When I first started writing about my pulmonary embolism, I looked around the web for blogs written by fellow sufferers, in the hope that I’d be met by dozens of tales of people conquering the condition and continuing to lead a normal life. What I found was a few blogs written by people immediately after they suffered the attack, and then silence after a few weeks recovery. What happened to these people? Were they dead? I wrote to them and found that they weren’t dead, they had simply stopped writing as they recovered.
And that’s what happened to me. I wrote for a while, but as I returned to normality, I began to realise that the early blog posts were simply a form of therapy. They were painful to write, and now I can’t bring myself to look at them. It seems like that was a different person who was able to share that raw emotion, and thankfully I’ve returned to my default status of internalising Welsh bloke who is deeply uneasy about sharing anything that may reveal a weakness.
But when I did write that blog, I was struck by two things. Firstly I was blown away by messages of support by all manner of acquaintance, and secondly I was humbled and shocked by the number of private messages I received from boozy, forty-something football lads who shared their own private health problems and deep, personal fears about their health. Us boys don’t normally talk about stuff like that, see.
And so here I am nine months later, meeting that commitment to chart my recovery, as I aim to achieve my life-long dream of riding a bike up the Alpe D’Huez. There’s a reason why I haven’t posted anything for six months. It’s easy to be public about your intent and aspirations, but when you fail to meet your promises and targets, you feel like you’ve let everybody down. And when I weighed in at 18 stone 12 lbs at Christmas after sitting on my arse feeling sorry for myself during the Autumn, I felt more than a bit ashamed.
Yes, I have barriers, but I was using them as an excuse for not achieving my goal. Let me list them here and get them out of the way.
1. I’m overweight (BMI of about 37).
2. I have two torn cartilages
3. I have a rare neurological condition called transverse myelinitis.
4. I’ve got 2 blood clots in my lungs
The order of those barriers is important. By far the biggest issue stopping me from climbing to the Alpe D’Huez is the 7 stone extra weight I’m carrying on my bike. You give Alberto Contador a 100lb trailer and I reckon he might struggle a bit to get up there. But that’s great news. I can do something about that – and in 5 weeks since that Christmas weigh-in, I’ve lost 23 lbs, and now take the scales at a svelt 17 stone 3 lbs.
I was called into hospital last month to undergo surgery on the torn cartilages, but after discussions with the anaesthetist, we decided to call off the operation. There remains a danger of clotting during the procedure which could be life threatening, and I think there are other things I can do to ease the pain in my knees before taking that risk.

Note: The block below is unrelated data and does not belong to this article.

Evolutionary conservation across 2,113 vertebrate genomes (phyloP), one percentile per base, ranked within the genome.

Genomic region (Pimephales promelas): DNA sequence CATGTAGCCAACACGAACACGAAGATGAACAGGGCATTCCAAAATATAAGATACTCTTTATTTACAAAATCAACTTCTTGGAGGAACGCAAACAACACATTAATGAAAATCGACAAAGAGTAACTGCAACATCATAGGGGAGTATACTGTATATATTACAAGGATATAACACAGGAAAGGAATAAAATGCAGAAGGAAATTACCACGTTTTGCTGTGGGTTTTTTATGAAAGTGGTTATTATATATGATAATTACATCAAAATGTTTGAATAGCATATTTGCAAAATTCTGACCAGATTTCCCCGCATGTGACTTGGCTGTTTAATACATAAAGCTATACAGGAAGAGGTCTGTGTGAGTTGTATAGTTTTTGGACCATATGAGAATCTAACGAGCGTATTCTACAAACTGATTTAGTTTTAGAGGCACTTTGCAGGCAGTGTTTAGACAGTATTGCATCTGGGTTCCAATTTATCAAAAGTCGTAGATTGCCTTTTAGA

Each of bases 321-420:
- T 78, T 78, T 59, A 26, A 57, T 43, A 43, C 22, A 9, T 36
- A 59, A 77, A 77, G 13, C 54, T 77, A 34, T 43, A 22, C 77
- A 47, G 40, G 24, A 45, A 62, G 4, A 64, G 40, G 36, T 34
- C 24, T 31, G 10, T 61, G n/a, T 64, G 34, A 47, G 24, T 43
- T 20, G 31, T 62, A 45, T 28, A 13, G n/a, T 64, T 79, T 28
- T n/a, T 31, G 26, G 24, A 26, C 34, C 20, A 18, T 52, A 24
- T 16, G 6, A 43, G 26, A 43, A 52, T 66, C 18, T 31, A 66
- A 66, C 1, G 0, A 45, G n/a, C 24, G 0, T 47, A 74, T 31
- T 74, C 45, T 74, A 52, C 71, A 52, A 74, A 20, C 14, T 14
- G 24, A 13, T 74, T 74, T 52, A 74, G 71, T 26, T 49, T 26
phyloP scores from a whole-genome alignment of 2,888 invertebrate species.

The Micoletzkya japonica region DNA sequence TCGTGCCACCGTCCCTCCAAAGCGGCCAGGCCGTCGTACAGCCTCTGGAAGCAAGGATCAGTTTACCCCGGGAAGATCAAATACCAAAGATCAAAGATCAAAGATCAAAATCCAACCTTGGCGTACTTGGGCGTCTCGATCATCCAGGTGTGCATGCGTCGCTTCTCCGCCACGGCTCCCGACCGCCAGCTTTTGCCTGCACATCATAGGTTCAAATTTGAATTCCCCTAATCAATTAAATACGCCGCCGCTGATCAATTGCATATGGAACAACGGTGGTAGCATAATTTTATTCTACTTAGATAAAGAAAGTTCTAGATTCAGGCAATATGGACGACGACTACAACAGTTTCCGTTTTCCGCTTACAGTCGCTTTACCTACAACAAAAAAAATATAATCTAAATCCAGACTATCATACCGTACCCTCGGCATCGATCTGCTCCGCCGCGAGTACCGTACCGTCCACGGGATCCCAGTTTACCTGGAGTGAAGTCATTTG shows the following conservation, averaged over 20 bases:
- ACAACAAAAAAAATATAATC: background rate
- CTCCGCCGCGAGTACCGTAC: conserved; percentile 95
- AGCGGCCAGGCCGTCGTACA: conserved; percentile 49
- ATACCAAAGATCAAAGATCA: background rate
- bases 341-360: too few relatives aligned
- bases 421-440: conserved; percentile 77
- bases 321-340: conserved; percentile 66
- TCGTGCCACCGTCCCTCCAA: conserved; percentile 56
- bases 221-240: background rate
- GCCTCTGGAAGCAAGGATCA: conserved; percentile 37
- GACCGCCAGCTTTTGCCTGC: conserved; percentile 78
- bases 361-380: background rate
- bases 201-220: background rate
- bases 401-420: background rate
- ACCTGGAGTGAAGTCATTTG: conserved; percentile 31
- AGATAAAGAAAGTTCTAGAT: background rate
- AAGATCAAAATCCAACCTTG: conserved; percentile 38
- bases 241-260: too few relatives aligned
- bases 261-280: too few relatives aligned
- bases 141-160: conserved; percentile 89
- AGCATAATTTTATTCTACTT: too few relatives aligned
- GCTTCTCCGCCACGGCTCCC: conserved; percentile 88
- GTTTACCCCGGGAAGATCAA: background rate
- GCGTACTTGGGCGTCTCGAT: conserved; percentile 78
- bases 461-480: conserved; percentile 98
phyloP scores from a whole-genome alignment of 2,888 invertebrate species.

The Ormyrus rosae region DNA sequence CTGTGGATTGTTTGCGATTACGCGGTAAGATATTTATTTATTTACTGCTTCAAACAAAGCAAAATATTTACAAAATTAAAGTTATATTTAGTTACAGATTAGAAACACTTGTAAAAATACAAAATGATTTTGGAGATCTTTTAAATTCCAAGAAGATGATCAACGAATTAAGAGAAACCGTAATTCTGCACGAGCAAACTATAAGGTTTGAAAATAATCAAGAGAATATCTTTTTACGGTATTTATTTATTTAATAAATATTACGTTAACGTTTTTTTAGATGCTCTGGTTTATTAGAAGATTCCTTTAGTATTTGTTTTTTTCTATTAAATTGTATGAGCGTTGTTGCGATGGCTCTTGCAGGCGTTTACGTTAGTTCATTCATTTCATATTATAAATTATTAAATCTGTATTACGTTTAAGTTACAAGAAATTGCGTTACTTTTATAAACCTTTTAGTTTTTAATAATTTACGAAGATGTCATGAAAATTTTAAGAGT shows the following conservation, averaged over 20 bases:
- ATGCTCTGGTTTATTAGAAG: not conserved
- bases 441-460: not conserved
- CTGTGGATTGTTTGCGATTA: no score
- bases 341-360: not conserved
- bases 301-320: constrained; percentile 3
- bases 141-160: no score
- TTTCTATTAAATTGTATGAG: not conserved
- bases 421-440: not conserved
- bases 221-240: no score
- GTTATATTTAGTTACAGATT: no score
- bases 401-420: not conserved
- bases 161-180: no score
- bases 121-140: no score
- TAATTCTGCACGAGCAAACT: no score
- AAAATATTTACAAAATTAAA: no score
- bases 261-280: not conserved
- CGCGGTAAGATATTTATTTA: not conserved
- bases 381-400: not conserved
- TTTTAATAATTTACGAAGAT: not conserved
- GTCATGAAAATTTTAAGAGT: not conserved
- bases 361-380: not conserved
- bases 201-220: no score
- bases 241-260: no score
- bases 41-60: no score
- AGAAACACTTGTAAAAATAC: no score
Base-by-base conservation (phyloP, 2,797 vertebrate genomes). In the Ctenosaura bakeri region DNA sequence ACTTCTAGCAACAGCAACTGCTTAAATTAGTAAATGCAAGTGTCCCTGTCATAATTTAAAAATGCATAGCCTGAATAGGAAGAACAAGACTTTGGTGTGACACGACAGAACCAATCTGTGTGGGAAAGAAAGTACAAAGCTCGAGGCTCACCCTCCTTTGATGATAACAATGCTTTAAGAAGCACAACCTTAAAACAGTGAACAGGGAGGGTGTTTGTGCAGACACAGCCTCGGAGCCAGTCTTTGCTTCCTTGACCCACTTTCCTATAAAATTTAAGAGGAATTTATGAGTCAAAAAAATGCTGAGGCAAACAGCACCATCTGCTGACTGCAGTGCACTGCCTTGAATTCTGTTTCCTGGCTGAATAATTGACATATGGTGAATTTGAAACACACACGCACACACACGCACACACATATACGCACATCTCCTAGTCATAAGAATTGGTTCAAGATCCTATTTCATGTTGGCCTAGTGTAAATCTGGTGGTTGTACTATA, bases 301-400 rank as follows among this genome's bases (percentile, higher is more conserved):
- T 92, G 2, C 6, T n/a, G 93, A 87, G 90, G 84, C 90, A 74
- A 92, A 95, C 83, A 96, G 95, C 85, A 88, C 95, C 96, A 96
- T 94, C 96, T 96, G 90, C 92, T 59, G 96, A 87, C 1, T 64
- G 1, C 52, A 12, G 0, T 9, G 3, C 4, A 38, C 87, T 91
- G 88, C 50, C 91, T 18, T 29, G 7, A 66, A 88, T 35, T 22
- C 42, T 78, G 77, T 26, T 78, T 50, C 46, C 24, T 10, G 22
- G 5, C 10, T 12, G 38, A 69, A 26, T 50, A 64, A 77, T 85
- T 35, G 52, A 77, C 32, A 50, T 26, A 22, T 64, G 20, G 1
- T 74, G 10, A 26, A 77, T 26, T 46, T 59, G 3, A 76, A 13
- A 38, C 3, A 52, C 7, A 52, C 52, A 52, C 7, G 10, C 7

The transverse myelinitis is a hidden barrier. It’s been 17 years since the attack that sent my lower body numb and I’ve forgotten what it feels like to have normal legs. Yes, my legs often feel heavy and fatigued, and my spine is stiff, but that may be the case for every other 44 year old bloke carrying too much weight. I’ve ridden 100 miles before now with these lumpy legs, so that excuse can’t be readily given.
The good news about the clots is that I don’t seem to have suffered any damaging scarring which causes pain during activity. I haven’t pushed myself to the edge yet, but I’m confident that the clots won’t be a barrier. The only thing I have to worry about is the effect of the warfarin that I take daily. My blood is thin, and any crash on the bike would be awkward. A head injury could be fatal.
So here we go – from now on this blog will catalogue my attempts to train for that ride up the Alpe D’Huez. It will be self-indulgent, egotistic and narrowly focussed, but I don’t care. Part of the reason that I’ve been able to get back out on the bike and even consider the possibility of completing the challenge was the public peer pressure I felt after making so many promises back in March. And this blog will help me carry on towards the goal when I might otherwise retire quietly.
After a month watching The Wire, and 24, while sitting on on the exercise bike since Christmas, I ventured out on my old faithful 1994 mountain bike, an Orange C16 which I’ve often tried to replace, but have been unable to find anything which suits me better. After a 6km circuit completed solely in the granny gear, I’ve progressed slowly to a 15km undulating ride, which has been really encouraging. For the first time, my thighs have been hurting more than my knees, which shows me the Alpe D’Huez is a real possibility.
I include the stats from today’s ride not as a matter of pride – the timings are embarrassing – but to show how far I’ve got to go.
Ride Time: 1:06:05 Stopped Time: 8:10 Distance: 15.74 km Average: 14.29 km/h Fastest Speed: 49.90 km/h Ascent: 209 meters Descent: 215 meters Calories: 770
Her are the stats for the Alpe D’Huez:
Bends : 21
Departure : 716m
Arrival : 1,859m
Difference in height : 1,142m
Length : 8.89 miles
Average steep : 7.9 %
Highest steep : 14 %
March 1st, 2012 : Under 16 stone and progressing from mountain bike to the road bike.
May 2012 – under 15 stone – ride over Snowdon Pass
W/E June 9th 2012: Ride (Bangor to Cardiff?) to celebrate National Transverse Myelinitis Awareness Day July 11/12, 2012: Tour de France bypasses Alpe D’Huez – my 1st possible attempt
August 2012 – more realistic date for Alpe D’Huez attempt